Cultivating a loyal customer base by providing innovative solutions and an exceptional experience should be the goal of any company, regardless of industry.
This is one of the main reasons why Capital One uses Python to power a large number of serverless applications, giving developers a better experience as they deliver business value to customers.
Python has a rich toolset with codified best practices that perform well in AWS Lambda. Capital One has been able to take modules, whether they were developed internally or from the Python community, and put them together to build what is necessary inside of a fully managed compute instance.
“We have vibrant Python and serverless communities within Capital One which has helped us advance this work,” said Brian McNamara, Distinguished Engineer.
Why Python for Serverless
Python and serverless practices are closely aligned in the development lifecycle which allows for quick feedback loops and the ability to scale horizontally. Using Python for serverless also allows for:
- Faster time to market: Developers use Python to quickly go from ideation to production code. Serverless applications developed with Python allow developers to have their code deployed on a resilient, performant, scalable, and secure platform.
- Focus on business value: Lower total cost of ownership so developers can focus on features instead of maintaining servers and containers; addressing operating-level system concerns; and managing resilience, autoscaling and utilization.
- Extremely fast scale: Serverless is event-driven which helps with fast scaling, so it’s important to think of API calls, data in a stream, or a new file to process as events. For example, with built-in retry logic from cloud services, a Python serverless function can process the non-critical path from durable cues so the customer experience is not impacted.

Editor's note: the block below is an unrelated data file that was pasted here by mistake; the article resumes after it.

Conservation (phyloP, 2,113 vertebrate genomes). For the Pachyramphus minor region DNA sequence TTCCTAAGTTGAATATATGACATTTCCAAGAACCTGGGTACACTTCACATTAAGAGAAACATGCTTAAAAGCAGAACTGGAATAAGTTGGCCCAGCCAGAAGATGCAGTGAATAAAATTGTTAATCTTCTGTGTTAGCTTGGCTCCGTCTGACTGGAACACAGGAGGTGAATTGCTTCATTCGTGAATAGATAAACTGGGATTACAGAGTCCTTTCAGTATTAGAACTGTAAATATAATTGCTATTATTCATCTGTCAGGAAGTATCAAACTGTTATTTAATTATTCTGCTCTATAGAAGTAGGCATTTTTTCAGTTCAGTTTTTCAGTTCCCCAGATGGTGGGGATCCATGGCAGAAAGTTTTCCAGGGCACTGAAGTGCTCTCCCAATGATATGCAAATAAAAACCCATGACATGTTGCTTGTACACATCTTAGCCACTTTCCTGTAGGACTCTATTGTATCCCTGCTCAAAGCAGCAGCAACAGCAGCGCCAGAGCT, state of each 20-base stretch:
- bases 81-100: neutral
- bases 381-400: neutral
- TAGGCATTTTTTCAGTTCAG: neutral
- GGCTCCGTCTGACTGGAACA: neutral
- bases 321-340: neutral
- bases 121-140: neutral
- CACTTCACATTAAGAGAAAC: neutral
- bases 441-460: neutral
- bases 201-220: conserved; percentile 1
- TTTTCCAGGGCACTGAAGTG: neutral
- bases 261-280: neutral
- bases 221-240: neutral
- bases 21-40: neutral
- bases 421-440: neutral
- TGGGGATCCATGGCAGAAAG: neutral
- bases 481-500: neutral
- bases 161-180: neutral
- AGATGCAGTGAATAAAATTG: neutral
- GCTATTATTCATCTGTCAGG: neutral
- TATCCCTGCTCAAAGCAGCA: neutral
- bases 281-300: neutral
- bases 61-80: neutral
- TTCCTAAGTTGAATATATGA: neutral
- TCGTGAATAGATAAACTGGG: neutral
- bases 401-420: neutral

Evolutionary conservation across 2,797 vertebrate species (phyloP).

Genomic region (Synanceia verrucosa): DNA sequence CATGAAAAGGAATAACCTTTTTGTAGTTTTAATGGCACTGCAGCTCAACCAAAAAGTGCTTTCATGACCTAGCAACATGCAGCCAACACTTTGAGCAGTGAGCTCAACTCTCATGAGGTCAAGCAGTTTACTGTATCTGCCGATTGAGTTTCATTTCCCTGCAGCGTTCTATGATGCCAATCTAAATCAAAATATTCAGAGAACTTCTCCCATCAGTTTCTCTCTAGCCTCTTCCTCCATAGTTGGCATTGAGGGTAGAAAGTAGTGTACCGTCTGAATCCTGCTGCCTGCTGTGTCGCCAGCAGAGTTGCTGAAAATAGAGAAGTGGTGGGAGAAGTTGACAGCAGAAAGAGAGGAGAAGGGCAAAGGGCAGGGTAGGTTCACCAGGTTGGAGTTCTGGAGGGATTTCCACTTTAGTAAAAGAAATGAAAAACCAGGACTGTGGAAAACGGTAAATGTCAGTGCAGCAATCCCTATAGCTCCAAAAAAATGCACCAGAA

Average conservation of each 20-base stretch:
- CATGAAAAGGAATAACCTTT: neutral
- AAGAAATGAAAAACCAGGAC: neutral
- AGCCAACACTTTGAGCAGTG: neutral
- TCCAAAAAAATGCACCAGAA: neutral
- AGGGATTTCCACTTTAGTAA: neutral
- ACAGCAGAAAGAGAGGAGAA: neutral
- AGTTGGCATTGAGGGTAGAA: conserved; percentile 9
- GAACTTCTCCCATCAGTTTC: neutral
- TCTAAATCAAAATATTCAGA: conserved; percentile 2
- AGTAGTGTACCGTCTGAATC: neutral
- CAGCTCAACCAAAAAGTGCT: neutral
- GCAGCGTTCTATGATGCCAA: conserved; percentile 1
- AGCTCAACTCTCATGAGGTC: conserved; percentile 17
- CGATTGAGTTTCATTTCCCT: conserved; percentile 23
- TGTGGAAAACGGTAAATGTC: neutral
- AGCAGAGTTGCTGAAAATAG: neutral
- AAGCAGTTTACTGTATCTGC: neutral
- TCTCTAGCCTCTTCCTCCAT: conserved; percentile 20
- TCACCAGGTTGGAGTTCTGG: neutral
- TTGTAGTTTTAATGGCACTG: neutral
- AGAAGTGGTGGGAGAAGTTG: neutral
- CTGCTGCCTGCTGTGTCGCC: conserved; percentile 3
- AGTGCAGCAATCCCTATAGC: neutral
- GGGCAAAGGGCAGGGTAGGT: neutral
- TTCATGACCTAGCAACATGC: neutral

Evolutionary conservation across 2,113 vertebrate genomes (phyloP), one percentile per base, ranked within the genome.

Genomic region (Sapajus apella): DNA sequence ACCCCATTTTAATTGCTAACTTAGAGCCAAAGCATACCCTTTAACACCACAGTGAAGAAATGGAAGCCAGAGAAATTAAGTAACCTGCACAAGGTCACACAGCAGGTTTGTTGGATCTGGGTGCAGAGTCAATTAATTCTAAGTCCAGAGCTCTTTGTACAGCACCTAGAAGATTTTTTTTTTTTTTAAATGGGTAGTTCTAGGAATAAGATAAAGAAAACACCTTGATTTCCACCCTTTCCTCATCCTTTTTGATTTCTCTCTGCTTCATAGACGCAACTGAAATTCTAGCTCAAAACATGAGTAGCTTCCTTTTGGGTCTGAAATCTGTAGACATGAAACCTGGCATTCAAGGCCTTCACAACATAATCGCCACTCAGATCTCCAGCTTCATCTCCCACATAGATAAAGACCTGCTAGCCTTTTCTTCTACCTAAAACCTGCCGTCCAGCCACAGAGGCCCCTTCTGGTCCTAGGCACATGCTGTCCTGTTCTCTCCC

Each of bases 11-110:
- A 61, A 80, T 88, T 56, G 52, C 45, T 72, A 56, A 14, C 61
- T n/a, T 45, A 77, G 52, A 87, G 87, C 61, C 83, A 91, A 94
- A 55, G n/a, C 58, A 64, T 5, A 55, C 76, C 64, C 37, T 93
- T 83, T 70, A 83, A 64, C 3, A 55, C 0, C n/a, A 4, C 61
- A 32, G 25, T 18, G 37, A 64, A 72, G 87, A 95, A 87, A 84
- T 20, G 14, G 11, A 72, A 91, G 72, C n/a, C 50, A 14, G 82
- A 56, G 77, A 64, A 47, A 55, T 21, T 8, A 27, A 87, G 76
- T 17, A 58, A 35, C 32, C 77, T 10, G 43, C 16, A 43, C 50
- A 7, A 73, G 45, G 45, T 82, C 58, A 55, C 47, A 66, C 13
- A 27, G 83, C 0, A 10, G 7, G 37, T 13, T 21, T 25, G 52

- Reusable resources: The Python ecosystem provides great resources and the AWS Lambda Powertools Python package is based on a number of open source capabilities. AWS Serverless Application Model also allows for a local testing experience that generates event examples.
- Flexible coding style: Python provides a flexible coding style allowing developers to blend functional programming, data classes and Object Oriented Programming to process the event.
Additionally, Furman and McNamara emphasized that using Python to power serverless applications has provided Capital One with countless observability benefits so that developers know what is happening inside an application.
“Observability in serverless can be often perceived as more challenging, but it can also be more structured with libraries that codify logs, telemetry data and metric data. This makes it easy to codify best practices,” said Dan Furman, Distinguished Engineer.
Furman and McNamara also pointed out the importance of leveraging the vastness of both the serverless and Python ecosystems. Looking at the knowledge that has been acquired by other members of these communities allows for organizations to gain the benefit of their experiences.
McNamara and Furman will be giving a presentation on using Python to power serverless applications at PyCon US 2023, taking place at the Salt Palace Convention Center in Salt Lake City Utah from April 19-27. For more information about PyCon US 2023, visit the website.